On 15 August 2022, the Editorial Office was very honored to interview Prof. Jacqueline Cloos, a full professor in the Department of Hematology at Cancer Center Amsterdam, Netherlands.
Prof. Cloos contributed a high-quality paper “Characteristics of leukemic stem cells in acute leukemia and potential targeted therapies for their specific eradication” in May 2022. Based on this, the Editorial Office invited Prof. Cloos to share her team’s latest research in the field of leukemia. She mainly talked about the Minimal Residual Disease (MRD) in acute myeloid leukemia (AML) and some challenges they face during the research. At the end of the interview, Prof. Cloos concluded by sharing the current research hotspots and her cutting-edge perspective on AML.
Details of the interview
Q1. We learned that you have been working on acute leukemia for a long time. What motivates you to keep working on this? Could you please share something about your team’s recent research progress?
Q2. We know that one of your research projects is MRD in AML. What do you think are the challenges you face during the research?
Q3. Now you are dedicated to the therapy of acute leukemia in different age groups. Which age group do you find the most challenging to treat?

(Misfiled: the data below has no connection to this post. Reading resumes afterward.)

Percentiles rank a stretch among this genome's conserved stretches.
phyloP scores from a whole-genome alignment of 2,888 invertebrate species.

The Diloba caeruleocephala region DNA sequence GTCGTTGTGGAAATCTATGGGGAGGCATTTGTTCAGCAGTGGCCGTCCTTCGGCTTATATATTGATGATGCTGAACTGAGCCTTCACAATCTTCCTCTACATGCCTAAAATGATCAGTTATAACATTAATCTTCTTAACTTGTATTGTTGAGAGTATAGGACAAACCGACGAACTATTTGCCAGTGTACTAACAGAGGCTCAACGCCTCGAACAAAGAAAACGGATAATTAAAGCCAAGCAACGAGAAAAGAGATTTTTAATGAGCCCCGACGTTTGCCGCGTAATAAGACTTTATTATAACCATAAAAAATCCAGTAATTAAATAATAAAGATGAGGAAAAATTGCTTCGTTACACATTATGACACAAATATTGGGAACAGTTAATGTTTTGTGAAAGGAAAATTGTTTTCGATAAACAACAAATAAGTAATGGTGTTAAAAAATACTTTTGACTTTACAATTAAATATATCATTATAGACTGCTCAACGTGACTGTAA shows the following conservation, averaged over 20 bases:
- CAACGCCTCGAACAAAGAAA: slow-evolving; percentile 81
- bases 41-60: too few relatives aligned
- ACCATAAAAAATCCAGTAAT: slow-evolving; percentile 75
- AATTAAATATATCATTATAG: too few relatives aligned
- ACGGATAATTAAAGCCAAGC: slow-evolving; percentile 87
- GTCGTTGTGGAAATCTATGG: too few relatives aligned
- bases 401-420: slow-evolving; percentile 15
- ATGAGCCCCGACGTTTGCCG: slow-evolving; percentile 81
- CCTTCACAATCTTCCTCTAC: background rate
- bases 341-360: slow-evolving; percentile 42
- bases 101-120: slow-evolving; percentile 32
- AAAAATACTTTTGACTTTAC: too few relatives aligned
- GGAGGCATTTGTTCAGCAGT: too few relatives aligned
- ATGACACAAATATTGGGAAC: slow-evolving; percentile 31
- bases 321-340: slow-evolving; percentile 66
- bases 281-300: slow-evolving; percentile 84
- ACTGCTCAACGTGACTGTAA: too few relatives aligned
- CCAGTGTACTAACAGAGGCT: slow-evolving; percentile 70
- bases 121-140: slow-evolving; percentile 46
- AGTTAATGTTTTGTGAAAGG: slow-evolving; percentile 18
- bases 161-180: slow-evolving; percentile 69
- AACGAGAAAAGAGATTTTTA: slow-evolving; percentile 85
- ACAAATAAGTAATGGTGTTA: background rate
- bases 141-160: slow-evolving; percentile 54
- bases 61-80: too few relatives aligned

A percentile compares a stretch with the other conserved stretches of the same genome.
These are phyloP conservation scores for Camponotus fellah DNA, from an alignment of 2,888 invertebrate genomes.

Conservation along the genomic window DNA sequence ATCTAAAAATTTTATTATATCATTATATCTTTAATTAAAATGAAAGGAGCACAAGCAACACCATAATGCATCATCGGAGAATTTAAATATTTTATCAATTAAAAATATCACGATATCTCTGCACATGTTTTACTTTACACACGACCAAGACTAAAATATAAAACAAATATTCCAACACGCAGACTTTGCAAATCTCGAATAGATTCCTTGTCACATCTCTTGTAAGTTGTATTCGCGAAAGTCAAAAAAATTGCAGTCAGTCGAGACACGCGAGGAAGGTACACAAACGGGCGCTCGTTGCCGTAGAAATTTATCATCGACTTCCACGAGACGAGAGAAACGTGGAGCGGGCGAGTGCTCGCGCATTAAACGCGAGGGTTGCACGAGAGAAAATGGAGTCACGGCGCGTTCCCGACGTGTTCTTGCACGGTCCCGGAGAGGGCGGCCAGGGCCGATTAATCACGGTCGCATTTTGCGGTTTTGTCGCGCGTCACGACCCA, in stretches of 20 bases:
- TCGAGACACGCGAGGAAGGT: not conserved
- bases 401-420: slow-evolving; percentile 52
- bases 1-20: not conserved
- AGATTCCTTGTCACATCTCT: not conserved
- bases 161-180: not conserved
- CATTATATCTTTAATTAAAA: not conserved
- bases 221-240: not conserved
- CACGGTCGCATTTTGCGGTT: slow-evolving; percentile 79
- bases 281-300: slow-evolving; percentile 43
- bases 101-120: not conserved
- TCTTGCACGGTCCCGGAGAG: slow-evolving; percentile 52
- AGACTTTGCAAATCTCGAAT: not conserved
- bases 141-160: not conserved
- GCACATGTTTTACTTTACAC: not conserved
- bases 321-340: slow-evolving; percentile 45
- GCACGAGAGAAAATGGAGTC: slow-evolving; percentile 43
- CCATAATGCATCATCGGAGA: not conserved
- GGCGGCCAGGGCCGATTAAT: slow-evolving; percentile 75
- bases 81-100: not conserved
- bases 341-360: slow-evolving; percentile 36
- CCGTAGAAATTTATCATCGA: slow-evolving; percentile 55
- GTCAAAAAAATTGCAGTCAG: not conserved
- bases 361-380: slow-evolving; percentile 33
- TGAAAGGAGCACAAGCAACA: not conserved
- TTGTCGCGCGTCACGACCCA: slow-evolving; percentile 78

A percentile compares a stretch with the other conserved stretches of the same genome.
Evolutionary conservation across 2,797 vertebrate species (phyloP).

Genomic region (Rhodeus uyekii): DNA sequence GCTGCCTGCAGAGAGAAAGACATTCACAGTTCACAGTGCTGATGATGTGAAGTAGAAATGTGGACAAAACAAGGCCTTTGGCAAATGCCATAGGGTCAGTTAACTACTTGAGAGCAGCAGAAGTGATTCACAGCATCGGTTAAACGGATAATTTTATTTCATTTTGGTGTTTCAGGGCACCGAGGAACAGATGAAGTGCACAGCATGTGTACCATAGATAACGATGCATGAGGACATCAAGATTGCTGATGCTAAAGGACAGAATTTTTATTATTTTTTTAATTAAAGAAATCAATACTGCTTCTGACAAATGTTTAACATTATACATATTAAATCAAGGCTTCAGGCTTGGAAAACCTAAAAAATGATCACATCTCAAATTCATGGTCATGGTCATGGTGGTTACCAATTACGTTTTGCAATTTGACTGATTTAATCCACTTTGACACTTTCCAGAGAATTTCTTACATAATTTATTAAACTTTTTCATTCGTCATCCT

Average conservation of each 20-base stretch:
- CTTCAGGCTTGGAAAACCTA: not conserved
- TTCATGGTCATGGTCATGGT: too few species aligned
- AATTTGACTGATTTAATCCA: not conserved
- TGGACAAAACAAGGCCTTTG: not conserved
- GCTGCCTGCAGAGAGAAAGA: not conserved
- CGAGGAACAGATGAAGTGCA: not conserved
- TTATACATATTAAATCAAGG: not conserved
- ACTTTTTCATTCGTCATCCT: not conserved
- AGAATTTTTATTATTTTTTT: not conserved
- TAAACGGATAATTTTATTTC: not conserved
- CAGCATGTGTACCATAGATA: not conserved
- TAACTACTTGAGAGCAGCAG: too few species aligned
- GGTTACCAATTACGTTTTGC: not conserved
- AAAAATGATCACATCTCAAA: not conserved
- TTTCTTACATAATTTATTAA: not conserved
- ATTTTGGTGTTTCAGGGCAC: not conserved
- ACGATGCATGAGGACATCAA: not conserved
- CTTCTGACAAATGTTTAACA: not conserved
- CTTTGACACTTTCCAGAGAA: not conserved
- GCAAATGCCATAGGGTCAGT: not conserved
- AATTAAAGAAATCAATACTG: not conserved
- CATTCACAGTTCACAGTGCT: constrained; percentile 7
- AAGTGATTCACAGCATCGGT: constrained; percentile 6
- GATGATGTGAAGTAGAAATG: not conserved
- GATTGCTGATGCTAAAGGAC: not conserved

Q4. You mentioned in the article that “Despite many different surfaces and other markers being promising targets in eradicating Leukemic Stem Cells (LSCs), there are some important considerations that need to be taken into account before applying anti-LSC therapeutics ”, and you elaborated on some limitations in the article. Do you have any suggestions to reduce the limitations when implementing this therapeutic strategy?
Q5. Could you please talk about the current research hotspots and the prospects in the field of acute leukemia?
Introduction of Prof. Jacqueline Cloos
Prof. Jacqueline Cloos is a full professor in the Department of Hematology at Cancer Center Amsterdam. Prof. Cloos chairs the Dutch Acute Myeloid Leukemia (AML) Minimal Residual Disease (MRD) Working Party and is a member of the European LeukemiaNet AML MRD Working Party as coordinator of the flow cytometry group. She is the principal investigator in a variety of study areas within acute leukemia. Her research group is dedicated to targeting minimal residual disease to reduce the risk of relapse in patients with AML, and she also studies drug resistance against standard chemotherapy. Her projects include the investigation of novel treatment strategies such as splicing modulation and proteasome inhibition.
Respectfully Submitted by the Journal Editorial Office
Cancer Drug Resistance